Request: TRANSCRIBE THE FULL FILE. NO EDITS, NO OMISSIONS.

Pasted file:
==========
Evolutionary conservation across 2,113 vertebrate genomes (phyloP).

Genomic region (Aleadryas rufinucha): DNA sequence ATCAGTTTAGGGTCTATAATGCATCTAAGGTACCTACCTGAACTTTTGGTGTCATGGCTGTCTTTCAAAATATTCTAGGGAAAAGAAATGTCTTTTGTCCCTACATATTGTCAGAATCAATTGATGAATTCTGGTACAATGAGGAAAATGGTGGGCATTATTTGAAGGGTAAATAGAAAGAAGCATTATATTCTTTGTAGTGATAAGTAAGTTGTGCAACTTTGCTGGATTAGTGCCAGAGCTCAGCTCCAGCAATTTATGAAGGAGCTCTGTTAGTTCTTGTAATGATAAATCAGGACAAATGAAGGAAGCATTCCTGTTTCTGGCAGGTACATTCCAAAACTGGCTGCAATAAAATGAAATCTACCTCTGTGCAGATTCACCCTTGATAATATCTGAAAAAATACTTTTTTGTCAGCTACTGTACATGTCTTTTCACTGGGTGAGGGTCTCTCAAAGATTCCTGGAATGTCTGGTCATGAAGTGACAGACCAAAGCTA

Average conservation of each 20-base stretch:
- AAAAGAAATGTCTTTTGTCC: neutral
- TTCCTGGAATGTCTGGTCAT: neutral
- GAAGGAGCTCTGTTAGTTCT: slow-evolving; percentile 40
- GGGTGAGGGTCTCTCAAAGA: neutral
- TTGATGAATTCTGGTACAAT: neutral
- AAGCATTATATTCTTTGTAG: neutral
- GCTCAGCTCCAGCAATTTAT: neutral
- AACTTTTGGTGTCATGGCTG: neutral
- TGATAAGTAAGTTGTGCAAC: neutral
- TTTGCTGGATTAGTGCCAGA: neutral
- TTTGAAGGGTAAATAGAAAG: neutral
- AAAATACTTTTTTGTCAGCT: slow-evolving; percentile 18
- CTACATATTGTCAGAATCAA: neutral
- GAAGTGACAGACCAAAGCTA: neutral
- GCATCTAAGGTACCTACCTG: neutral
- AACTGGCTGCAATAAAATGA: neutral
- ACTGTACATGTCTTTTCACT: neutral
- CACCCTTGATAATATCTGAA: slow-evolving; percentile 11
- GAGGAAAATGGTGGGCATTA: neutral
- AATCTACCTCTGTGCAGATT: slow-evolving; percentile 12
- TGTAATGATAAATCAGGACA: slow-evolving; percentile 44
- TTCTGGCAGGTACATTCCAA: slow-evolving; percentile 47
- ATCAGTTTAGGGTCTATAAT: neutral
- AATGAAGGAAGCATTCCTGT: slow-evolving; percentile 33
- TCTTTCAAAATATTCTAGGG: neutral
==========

Evolutionary conservation across 2,113 vertebrate genomes (phyloP).

Genomic region (Aleadryas rufinucha): DNA sequence ATCAGTTTAGGGTCTATAATGCATCTAAGGTACCTACCTGAACTTTTGGTGTCATGGCTGTCTTTCAAAATATTCTAGGGAAAAGAAATGTCTTTTGTCCCTACATATTGTCAGAATCAATTGATGAATTCTGGTACAATGAGGAAAATGGTGGGCATTATTTGAAGGGTAAATAGAAAGAAGCATTATATTCTTTGTAGTGATAAGTAAGTTGTGCAACTTTGCTGGATTAGTGCCAGAGCTCAGCTCCAGCAATTTATGAAGGAGCTCTGTTAGTTCTTGTAATGATAAATCAGGACAAATGAAGGAAGCATTCCTGTTTCTGGCAGGTACATTCCAAAACTGGCTGCAATAAAATGAAATCTACCTCTGTGCAGATTCACCCTTGATAATATCTGAAAAAATACTTTTTTGTCAGCTACTGTACATGTCTTTTCACTGGGTGAGGGTCTCTCAAAGATTCCTGGAATGTCTGGTCATGAAGTGACAGACCAAAGCTA

Average conservation of each 20-base stretch:
- AAAAGAAATGTCTTTTGTCC: neutral
- TTCCTGGAATGTCTGGTCAT: neutral
- GAAGGAGCTCTGTTAGTTCT: slow-evolving; percentile 40
- GGGTGAGGGTCTCTCAAAGA: neutral
- TTGATGAATTCTGGTACAAT: neutral
- AAGCATTATATTCTTTGTAG: neutral
- GCTCAGCTCCAGCAATTTAT: neutral
- AACTTTTGGTGTCATGGCTG: neutral
- TGATAAGTAAGTTGTGCAAC: neutral
- TTTGCTGGATTAGTGCCAGA: neutral
- TTTGAAGGGTAAATAGAAAG: neutral
- AAAATACTTTTTTGTCAGCT: slow-evolving; percentile 18
- CTACATATTGTCAGAATCAA: neutral
- GAAGTGACAGACCAAAGCTA: neutral
- GCATCTAAGGTACCTACCTG: neutral
- AACTGGCTGCAATAAAATGA: neutral
- ACTGTACATGTCTTTTCACT: neutral
- CACCCTTGATAATATCTGAA: slow-evolving; percentile 11
- GAGGAAAATGGTGGGCATTA: neutral
- AATCTACCTCTGTGCAGATT: slow-evolving; percentile 12
- TGTAATGATAAATCAGGACA: slow-evolving; percentile 44
- TTCTGGCAGGTACATTCCAA: slow-evolving; percentile 47
- ATCAGTTTAGGGTCTATAAT: neutral
- AATGAAGGAAGCATTCCTGT: slow-evolving; percentile 33
- TCTTTCAAAATATTCTAGGG: neutral